A Life-changing Move
I agreed to move to the Middle East because it promised to better our finances. It turned out to be the best – and most eye-opening – move of my life. I could finally be a stay-at-home-mom and enjoy the comfortable, secure life I’d always craved.
It was here that I saw the situation for what it was. He worked the same long hours, and took to playing computer solitaire for hours on weekends, tuning out our son and me.
The boy noticed. Teaching him to ride a bike entailed holding the bike while my son pedaled a single lap around our house. Birthdays involved dad’s appearance for the last half-hour. My son stopped asking for dad, so we made family out of friends.
If he’d been a good father, I would have sucked it up forever. But he was not. That was my defining moment.
Professionally, I blossomed, able to work freelance and teaching jobs only during school hours so I could be there for my son. Exposed to different cultures and new kinds of people, I finally figured out who I was, what I was good at, and that I probably could navigate my own ship.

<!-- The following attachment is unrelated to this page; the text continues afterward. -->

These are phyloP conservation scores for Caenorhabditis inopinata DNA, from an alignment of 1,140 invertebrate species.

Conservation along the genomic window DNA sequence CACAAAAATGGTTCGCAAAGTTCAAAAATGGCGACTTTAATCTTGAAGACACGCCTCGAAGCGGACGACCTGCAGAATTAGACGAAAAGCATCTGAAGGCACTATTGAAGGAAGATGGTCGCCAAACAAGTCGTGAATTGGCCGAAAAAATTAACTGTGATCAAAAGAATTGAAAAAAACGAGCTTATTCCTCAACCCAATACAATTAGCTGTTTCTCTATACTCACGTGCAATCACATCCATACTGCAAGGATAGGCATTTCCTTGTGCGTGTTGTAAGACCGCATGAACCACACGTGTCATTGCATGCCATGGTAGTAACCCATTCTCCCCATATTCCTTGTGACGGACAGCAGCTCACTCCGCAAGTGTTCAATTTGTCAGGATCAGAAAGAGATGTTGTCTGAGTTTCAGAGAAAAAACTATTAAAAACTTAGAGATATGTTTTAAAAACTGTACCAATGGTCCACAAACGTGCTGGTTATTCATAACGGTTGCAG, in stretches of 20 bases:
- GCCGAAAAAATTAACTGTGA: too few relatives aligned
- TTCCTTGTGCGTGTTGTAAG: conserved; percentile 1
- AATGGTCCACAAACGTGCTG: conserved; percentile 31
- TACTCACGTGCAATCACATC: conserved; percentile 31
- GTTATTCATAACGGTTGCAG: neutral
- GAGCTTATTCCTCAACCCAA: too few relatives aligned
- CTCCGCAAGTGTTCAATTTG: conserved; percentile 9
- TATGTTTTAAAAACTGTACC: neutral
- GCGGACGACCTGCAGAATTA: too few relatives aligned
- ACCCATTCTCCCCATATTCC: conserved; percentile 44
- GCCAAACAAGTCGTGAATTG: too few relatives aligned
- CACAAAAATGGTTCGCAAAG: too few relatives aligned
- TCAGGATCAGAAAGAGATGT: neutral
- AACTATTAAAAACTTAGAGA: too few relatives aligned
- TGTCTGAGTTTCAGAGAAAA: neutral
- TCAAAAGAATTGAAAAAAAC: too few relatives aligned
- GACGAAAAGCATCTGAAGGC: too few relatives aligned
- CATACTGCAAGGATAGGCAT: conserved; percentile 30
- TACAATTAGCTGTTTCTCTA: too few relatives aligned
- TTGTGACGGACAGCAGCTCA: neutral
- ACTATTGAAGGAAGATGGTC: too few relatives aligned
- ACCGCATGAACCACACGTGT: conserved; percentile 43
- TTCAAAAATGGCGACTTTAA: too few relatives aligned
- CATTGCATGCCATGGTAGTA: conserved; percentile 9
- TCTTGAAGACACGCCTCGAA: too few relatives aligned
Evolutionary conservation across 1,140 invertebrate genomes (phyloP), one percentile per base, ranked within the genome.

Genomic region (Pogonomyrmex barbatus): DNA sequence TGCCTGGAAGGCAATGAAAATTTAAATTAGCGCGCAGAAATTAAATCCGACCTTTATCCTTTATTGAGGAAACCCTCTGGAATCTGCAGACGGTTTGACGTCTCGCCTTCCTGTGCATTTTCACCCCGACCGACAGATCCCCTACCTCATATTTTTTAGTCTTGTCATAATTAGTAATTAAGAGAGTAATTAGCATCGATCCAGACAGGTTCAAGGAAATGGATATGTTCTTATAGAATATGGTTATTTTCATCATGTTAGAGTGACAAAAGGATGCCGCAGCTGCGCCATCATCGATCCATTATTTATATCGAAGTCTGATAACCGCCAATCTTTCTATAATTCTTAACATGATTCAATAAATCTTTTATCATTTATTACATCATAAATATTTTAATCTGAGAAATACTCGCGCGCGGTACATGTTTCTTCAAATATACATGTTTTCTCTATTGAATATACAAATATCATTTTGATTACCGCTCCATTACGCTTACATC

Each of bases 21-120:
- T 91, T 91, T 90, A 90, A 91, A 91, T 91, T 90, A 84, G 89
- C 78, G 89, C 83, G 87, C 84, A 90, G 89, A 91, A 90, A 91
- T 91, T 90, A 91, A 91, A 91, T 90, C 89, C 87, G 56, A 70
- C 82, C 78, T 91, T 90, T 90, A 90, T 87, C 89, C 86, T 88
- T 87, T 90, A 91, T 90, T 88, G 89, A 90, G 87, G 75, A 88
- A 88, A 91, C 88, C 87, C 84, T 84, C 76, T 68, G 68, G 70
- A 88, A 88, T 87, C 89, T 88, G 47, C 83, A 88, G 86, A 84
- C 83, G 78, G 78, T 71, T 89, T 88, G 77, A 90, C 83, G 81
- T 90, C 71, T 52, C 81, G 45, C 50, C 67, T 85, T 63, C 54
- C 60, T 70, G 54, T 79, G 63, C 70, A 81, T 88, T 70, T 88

The Escape Plan
I began socking away my earnings in a secret bank account in the US. When had enough to pay for a divorce and a year’s worth of living expenses, I planned my exit: surreptitious meetings with lawyers in my host country and Skype meetings with lawyers in the US occupied my last year as an expatriate, and as a wife. I contemplated telling him, but wasn’t sure if he could force me to stay.